Working with Stone

 

Garden paths and walkways don't necessarily have to make a beeline from Point A to Point B. Base them on where you need to walk, but also allow them to meander slightly to take advantage of views and attractive garden settings. (Avoid low areas with poor drainage and steep inclines, though.) Make paths at least 36 inches wide; two people walking side-by-side require a 48-inch width. For wheelchair use, slope the path no more than 1:12 — 1 inch of rise for every 12 inches of run, measured horizontally — and provide a 5-foot long landing every 30 feet.

 

For formal, all-weather walks, choose concrete, brick, or flagstone. For informal paths, consider stepping stones, gravel, crushed stone, or wood chips.

 

Build a gravel or crushed stone path

Gravel and crushed stone, which aren't the same material, create paths with a classic, old-world feeling. The pea gravel used for landscaping has rounded edges and is uniform in size. It has the sound and feel of loose pebbles. It drains quickly and stays clean, but it constantly moves underfoot. Most gravel is gray. Crushed stone, on the other hand, has sharp edges that enable it to compact into a solid mass. It varies in size. The mixture of small rocks and fines (sand and fine particles) compacts into a dense surface that's almost as solid as paving materials. The smaller particles, however, stick to shoes and become messy. Larger-sized particles and stones don't compact as tightly, but are cleaner. Crushed stone varies in color from tan and beige tones to blue and gray tones.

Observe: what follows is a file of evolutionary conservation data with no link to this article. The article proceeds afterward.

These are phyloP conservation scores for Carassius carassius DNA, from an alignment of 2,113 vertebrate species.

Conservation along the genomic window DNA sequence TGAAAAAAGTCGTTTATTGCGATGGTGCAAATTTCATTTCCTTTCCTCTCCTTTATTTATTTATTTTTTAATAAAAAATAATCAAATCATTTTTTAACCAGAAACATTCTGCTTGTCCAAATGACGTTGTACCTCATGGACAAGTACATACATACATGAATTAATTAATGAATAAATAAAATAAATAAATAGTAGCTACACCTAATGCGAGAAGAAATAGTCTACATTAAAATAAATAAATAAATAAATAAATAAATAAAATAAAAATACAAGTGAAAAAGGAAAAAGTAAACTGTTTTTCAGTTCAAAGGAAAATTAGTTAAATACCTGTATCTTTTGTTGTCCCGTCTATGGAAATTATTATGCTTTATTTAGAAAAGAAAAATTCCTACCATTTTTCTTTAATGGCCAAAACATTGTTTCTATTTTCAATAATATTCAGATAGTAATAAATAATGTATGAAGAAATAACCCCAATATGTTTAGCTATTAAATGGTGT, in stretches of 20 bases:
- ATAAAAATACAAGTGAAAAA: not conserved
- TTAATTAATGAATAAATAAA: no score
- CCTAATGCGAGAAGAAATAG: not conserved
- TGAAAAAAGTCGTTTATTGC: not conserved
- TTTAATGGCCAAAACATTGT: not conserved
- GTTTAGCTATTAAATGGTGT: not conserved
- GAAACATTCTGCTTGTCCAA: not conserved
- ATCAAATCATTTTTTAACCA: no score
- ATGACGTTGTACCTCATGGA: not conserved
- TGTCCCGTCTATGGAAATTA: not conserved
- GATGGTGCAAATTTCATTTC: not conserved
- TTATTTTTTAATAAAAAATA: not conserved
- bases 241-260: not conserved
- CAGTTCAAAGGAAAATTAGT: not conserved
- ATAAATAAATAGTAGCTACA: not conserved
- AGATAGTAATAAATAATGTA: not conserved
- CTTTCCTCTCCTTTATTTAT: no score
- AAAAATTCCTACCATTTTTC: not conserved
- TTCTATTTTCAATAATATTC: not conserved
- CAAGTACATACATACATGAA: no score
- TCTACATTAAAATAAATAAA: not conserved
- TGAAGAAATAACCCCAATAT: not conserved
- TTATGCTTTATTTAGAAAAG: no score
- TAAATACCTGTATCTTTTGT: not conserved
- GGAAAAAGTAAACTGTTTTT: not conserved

To build a gravel or stone garden path, follow these steps:

 

1. Lay out the edges of the path using garden hoses or stringlines.

2. Dig between the edges to a depth of 6 to 8 inches (deeper, if your winters are severe).

3. Install a border along each side of the path.

Set 1x6s or flexible bender boards (thin, bendable boards) on edge and nail them to short stakes placed along the outside. You can also buy vinyl edging and install it according to the manufacturer. As another alternative, consider lining the sides of the excavation with bricks, stones, or timbers.

4. Place 4 to 6 inches of road base (crushed rock used for gravel beds) or class-five gravel in the bottom of the excavation.

5. Using a flat plate vibrator (which you can rent), compact the base.

Add rock, as necessary.

6. Fill the rest of the excavation with 2 to 4 inches of pea gravel or crushed rock.

If you use crushed rock, build a crown, or hump, along the center of the path for drainage, and compact the rock with the flat plate vibrator.